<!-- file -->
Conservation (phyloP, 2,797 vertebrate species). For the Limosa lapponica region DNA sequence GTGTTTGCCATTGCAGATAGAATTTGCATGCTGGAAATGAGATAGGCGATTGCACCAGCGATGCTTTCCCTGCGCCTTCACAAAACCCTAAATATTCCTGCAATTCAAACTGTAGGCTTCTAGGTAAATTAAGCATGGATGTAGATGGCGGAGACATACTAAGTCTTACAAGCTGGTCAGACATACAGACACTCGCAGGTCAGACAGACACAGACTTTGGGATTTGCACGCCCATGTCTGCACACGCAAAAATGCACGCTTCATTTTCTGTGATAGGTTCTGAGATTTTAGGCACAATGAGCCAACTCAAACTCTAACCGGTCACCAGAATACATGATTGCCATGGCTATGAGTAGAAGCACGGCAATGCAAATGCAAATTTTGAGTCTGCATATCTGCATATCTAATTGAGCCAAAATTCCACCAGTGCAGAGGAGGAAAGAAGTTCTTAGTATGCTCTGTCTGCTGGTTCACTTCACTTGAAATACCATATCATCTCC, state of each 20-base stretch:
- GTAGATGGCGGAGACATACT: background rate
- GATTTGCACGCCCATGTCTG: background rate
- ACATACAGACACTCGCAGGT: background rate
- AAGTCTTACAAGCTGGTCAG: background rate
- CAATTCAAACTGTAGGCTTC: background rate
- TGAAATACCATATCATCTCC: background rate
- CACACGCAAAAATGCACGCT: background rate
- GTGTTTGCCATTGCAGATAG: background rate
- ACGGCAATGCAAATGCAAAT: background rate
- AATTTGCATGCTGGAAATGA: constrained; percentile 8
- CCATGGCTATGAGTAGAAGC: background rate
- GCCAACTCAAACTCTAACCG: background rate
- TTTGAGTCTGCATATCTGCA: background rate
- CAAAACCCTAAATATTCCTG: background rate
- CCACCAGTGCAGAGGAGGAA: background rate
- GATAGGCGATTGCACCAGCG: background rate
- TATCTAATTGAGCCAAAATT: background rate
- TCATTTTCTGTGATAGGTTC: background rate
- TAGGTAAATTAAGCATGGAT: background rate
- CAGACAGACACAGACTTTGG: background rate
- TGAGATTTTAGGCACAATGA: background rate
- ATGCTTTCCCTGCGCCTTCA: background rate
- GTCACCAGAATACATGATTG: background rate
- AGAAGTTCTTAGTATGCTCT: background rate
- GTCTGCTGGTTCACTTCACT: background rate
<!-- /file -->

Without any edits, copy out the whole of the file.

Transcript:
Conservation (phyloP, 2,797 vertebrate species). For the Limosa lapponica region DNA sequence GTGTTTGCCATTGCAGATAGAATTTGCATGCTGGAAATGAGATAGGCGATTGCACCAGCGATGCTTTCCCTGCGCCTTCACAAAACCCTAAATATTCCTGCAATTCAAACTGTAGGCTTCTAGGTAAATTAAGCATGGATGTAGATGGCGGAGACATACTAAGTCTTACAAGCTGGTCAGACATACAGACACTCGCAGGTCAGACAGACACAGACTTTGGGATTTGCACGCCCATGTCTGCACACGCAAAAATGCACGCTTCATTTTCTGTGATAGGTTCTGAGATTTTAGGCACAATGAGCCAACTCAAACTCTAACCGGTCACCAGAATACATGATTGCCATGGCTATGAGTAGAAGCACGGCAATGCAAATGCAAATTTTGAGTCTGCATATCTGCATATCTAATTGAGCCAAAATTCCACCAGTGCAGAGGAGGAAAGAAGTTCTTAGTATGCTCTGTCTGCTGGTTCACTTCACTTGAAATACCATATCATCTCC, state of each 20-base stretch:
- GTAGATGGCGGAGACATACT: background rate
- GATTTGCACGCCCATGTCTG: background rate
- ACATACAGACACTCGCAGGT: background rate
- AAGTCTTACAAGCTGGTCAG: background rate
- CAATTCAAACTGTAGGCTTC: background rate
- TGAAATACCATATCATCTCC: background rate
- CACACGCAAAAATGCACGCT: background rate
- GTGTTTGCCATTGCAGATAG: background rate
- ACGGCAATGCAAATGCAAAT: background rate
- AATTTGCATGCTGGAAATGA: constrained; percentile 8
- CCATGGCTATGAGTAGAAGC: background rate
- GCCAACTCAAACTCTAACCG: background rate
- TTTGAGTCTGCATATCTGCA: background rate
- CAAAACCCTAAATATTCCTG: background rate
- CCACCAGTGCAGAGGAGGAA: background rate
- GATAGGCGATTGCACCAGCG: background rate
- TATCTAATTGAGCCAAAATT: background rate
- TCATTTTCTGTGATAGGTTC: background rate
- TAGGTAAATTAAGCATGGAT: background rate
- CAGACAGACACAGACTTTGG: background rate
- TGAGATTTTAGGCACAATGA: background rate
- ATGCTTTCCCTGCGCCTTCA: background rate
- GTCACCAGAATACATGATTG: background rate
- AGAAGTTCTTAGTATGCTCT: background rate
- GTCTGCTGGTTCACTTCACT: background rate